“Our future: a Lancet Commission on adolescent health and wellbeing” is NOW AVAILABLE
This is the largest generation of adolescents and young adults in human history (1.8 billion), they are a group that demands more attention and action. Adolescents and young adults face unprecedented social, economic, and cultural change. This new Lancet Commission argues that there are tremendous unrealised opportunities not only for the health and wellbeing of young people themselves but also for the future of society and future generations. Inaction however remains a threat to health, economic development, and even the health of our planet. The most powerful actions for adolescent health and wellbeing are intersectoral, multilevel, and multicomponent and engage and empower young people themselves to be part of change and accountability mechanisms.
The report, commentaries, translations, infographics and three Commissioner commentary videos are available for download from: http://www.thelancet.com/commissions/adolescent-health-and-wellbeing
The Commission would especially like to thank the editors of the Lancet, as well as Ban Ki-Moon and Melinda Gates for their supportive commentaries:
“The biggest opportunity during the next 15 years and beyond is to make adolescents the human face of the Sustainable development Goals” – Kleinert and Horton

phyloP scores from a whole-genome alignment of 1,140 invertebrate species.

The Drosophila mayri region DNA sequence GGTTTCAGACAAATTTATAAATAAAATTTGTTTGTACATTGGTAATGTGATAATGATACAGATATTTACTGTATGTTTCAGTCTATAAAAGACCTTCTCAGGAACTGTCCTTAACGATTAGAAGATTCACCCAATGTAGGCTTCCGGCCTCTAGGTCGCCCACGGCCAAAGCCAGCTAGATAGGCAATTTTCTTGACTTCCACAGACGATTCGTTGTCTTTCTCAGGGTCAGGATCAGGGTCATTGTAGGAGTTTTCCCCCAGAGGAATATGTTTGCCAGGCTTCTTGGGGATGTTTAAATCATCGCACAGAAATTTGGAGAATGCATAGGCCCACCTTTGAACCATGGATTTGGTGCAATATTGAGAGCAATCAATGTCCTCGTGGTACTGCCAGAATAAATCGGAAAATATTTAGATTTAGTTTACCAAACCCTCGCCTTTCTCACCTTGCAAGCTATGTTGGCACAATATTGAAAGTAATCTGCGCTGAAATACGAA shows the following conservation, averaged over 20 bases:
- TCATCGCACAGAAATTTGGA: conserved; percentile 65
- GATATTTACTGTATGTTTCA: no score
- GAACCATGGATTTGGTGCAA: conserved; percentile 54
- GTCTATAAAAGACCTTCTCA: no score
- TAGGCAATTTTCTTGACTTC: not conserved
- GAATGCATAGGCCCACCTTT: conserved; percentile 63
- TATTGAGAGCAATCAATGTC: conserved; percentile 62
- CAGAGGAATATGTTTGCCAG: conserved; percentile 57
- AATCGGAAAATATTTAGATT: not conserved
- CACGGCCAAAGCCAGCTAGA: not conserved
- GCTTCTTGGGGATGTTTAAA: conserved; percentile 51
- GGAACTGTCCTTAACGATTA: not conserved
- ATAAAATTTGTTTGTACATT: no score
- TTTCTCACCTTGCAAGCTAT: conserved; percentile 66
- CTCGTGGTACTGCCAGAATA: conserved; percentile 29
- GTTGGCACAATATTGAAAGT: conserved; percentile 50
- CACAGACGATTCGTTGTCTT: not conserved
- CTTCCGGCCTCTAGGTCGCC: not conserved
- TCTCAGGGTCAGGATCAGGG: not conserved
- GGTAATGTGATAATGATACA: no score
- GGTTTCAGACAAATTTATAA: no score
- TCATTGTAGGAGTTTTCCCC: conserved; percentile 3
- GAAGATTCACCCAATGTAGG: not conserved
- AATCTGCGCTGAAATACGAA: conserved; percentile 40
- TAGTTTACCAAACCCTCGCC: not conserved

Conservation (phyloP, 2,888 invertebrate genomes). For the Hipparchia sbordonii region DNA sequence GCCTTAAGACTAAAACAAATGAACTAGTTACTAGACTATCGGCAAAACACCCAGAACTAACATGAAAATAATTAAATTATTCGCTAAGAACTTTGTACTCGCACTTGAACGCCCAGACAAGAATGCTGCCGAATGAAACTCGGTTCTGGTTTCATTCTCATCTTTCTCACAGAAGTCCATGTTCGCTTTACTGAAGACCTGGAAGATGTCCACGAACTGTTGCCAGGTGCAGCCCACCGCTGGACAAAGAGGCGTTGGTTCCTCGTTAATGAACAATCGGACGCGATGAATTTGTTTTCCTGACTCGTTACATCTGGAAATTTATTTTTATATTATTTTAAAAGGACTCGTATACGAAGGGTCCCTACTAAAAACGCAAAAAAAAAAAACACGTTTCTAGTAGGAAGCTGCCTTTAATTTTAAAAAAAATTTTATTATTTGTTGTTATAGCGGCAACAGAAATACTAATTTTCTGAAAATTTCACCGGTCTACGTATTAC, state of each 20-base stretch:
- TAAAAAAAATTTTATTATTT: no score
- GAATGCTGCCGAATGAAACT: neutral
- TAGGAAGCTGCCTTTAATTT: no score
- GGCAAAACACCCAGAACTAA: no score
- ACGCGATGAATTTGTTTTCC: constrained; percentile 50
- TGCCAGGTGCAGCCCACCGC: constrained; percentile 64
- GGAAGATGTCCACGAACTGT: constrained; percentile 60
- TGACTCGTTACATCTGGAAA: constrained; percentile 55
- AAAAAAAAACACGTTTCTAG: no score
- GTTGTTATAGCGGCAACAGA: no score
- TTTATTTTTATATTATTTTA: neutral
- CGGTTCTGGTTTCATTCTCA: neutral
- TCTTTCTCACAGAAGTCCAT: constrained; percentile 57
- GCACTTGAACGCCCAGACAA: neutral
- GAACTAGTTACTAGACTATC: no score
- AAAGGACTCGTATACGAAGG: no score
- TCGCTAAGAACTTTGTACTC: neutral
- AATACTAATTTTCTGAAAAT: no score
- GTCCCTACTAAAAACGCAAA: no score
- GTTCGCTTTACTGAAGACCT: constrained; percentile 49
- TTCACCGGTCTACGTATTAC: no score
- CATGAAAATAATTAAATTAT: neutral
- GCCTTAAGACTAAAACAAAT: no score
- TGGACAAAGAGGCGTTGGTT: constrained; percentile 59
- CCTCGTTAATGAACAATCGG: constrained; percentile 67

“Young people are the world’s greatest untapped resource” “For me, the acronym “SDG” also stand for Sustainable Development Generation”, and sustainability means engaging future generations today.” – Ban Ki-Moon
“The Lancet Commission is a powerful reminder that there is more to do to meet the unique needs of adolescents. And the compelling findings of the Commission must serve as an important wake-up call to individuals, organisations, and governments to support a new approach” – Melinda Gates
The Lancet Commission group first met in London in 2009 to plan the commission’s work. The commission was established under the leadership of adolescent health specialists at The University of Melbourne (George Patton and Susan Sawyer), The London School of Hygiene and Tropical Medicine (David Ross), University College London (Russell Viner) and Columbia University (John Santelli). The commission has 30 members from 14 countries spanning Africa, Asia, Australasia, Europe, the Middle East and North and South America.
The report was launched on Tuesday 10 May, 2016 at UCL, London. We would like to thank all the Commissioners and Panellists that took part in this very momentous event, and we thank all those who helped with the organisation of the event.
Commission chair, Professor George Patton discusses how the world’s 1.8 billion adolescents have the power to positively transform the future.
Commissioner, Professor Susan Sawyer discusses where the burden of disease lies in adolescents and how a broader approach beyond the health sector is needed to improve adolescent health around the world.
Youth Commissioner, Kikelomo Taiwo-Idowu emphasises the importance of governments engaging with adolescents and ensuring that young people around the world are given a voice.
Hear what some University of Melbourne students have to say about the big health issues faced by adolescents and young adults today.
Chiedza’s song: A story from Zimbabwe in support of the Lancet Commission on Adolescent Health and Wellbeing. This is a trailer for Chiedza’s song, and tells the story of a young Zimbabwean woman growing up with HIV. The trailer highlights some of the themes of youth health being developed by the Lancet Commission on Adolescent Health and Wellbeing.